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Springfield Pubic Schools’ bus driver Donna Doke was recently honored for going the extra mile during the 48th Annual Missouri Association for Pupil Transportation Conference. In winning Springfield’s School Bus Driver of the Year Award, Doke humbly states that she just goes by the book, and wants everyone to arrive at their destination with a smile. KSMU’s Shannon Bowers went for a ride along.
“I want to commend every driver. We care. It’s not just me.”
Doke has been working as a bus driver for the district for almost 20 years. She has been accident-free the entire time and has a long list of skills and accomplishments. On top of that, she is certified to train new drivers.
“I am one of these; I do it by the book. I do it the way it’s supposed to be done. I don’t cut corners. And as far as a trainer, it doesn’t bother me to go up and talk to someone,” Doke said.
I observe as she shows her trainee, David Pewitt, everything that is needed to be done before, during and after the ride on bus 421. On average, it takes seven minutes to check the bus inside and out before she can pull out of the parking lot at the safety recommended five miles per hour.
I asked Pewitt how he felt about having the bus driver of the year as his trainer.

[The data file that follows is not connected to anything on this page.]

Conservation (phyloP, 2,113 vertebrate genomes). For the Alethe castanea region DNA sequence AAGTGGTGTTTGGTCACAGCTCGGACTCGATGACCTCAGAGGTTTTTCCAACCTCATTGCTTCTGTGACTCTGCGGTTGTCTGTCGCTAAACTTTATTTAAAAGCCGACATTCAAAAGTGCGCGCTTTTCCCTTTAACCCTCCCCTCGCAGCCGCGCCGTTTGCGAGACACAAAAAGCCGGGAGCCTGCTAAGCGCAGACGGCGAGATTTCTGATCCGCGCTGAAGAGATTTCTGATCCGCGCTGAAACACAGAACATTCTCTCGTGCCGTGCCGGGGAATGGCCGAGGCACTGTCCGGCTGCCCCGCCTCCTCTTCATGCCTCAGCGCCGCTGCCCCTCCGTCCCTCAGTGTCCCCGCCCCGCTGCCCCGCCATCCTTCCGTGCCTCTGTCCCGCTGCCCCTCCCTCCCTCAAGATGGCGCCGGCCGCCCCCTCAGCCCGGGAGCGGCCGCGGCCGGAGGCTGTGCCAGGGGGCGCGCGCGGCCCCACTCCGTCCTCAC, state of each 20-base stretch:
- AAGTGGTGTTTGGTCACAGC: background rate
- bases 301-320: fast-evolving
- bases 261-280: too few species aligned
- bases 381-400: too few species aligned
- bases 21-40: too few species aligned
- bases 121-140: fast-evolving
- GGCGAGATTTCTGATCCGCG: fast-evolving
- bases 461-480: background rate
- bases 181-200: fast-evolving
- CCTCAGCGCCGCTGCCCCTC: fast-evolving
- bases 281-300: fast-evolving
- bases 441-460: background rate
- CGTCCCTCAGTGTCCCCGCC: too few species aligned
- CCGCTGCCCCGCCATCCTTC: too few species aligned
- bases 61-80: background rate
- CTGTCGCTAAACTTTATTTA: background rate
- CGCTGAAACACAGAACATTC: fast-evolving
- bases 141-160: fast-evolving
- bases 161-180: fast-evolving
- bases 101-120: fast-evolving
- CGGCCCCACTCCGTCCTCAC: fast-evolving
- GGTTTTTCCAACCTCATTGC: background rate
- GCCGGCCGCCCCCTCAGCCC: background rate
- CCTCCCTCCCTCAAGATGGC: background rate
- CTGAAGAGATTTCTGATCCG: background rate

“Seems like I got the best of all worlds here. So if I can pass her training, I’m gonna be good,” Pewitt said.
Doke specializes in transporting students with special needs. She is certified as a first observer for Homeland Security, drug and alcohol abuse for supervisors certified, and Crisis Prevention Institute certified.
Last year, she was thrilled to take 8th place at the National Special Needs School Bus Road-eo. The round that put her over the top was the mock bomb threat event, where she was required to quickly evacuate students with various needs out of her bus safely.
“If you didn’t get all those kids off within two minutes, you died. And we were one of three; only three made it out alive,” Doke said.
Rick Emling, director of transportation for Springfield Public Schools, brags about his safety devoted drivers. Some of that he attributes directly to Doke.
"We’ve got a very large group of very dedicated, very caring individuals, very safe individuals that work here; partially because Donna has trained most of them. And she sort of imparts her wisdom, and her knowledge and her passion upon people, and it’s a credit to her. She’s not only doing… is that good of a driver but she’s creating that type of driver as well,” Emling said.
“I love my job. I love being a bus driver. I don’t think there is a better job in the world,” said Doke.
According to the Transportation Research Board, in 2011, school buses represented 25 percent of the miles traveled by students but account for less than four percent of traffic injuries, a statistic Donna Doke and other safety-oriented drivers are helping to keep low.
For KSMU News, I’m Shannon Bowers.